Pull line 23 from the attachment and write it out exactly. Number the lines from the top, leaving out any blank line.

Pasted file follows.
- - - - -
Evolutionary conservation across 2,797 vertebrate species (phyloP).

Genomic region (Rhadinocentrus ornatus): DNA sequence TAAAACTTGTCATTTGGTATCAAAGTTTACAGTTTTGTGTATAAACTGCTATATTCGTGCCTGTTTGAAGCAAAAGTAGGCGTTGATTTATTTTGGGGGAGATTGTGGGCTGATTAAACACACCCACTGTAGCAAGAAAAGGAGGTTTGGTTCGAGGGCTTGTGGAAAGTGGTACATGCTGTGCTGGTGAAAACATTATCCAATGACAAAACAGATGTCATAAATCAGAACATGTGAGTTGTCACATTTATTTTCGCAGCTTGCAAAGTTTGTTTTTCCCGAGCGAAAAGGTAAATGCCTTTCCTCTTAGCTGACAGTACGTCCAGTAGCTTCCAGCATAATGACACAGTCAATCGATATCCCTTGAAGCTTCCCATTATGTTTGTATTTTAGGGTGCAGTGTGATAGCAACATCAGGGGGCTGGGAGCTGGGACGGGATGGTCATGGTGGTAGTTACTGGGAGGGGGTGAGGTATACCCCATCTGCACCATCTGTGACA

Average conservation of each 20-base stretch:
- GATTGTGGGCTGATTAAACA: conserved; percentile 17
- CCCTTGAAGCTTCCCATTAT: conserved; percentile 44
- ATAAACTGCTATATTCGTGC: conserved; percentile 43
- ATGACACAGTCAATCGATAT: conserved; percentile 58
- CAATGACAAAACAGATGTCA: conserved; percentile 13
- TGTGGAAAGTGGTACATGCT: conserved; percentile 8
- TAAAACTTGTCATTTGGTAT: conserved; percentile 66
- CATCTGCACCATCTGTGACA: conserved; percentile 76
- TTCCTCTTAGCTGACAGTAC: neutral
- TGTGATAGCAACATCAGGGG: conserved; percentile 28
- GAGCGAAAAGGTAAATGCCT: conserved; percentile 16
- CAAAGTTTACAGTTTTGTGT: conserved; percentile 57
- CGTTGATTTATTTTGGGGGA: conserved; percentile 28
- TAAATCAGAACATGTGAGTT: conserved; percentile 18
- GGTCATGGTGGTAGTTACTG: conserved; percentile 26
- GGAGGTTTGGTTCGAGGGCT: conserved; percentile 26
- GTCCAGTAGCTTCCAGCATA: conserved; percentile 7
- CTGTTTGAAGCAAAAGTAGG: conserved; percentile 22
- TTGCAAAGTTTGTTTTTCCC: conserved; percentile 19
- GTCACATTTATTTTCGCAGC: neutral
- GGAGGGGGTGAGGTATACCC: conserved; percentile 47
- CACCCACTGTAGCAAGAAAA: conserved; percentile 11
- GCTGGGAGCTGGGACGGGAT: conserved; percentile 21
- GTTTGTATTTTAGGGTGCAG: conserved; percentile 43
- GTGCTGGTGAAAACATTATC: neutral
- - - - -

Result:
- GTCACATTTATTTTCGCAGC: neutral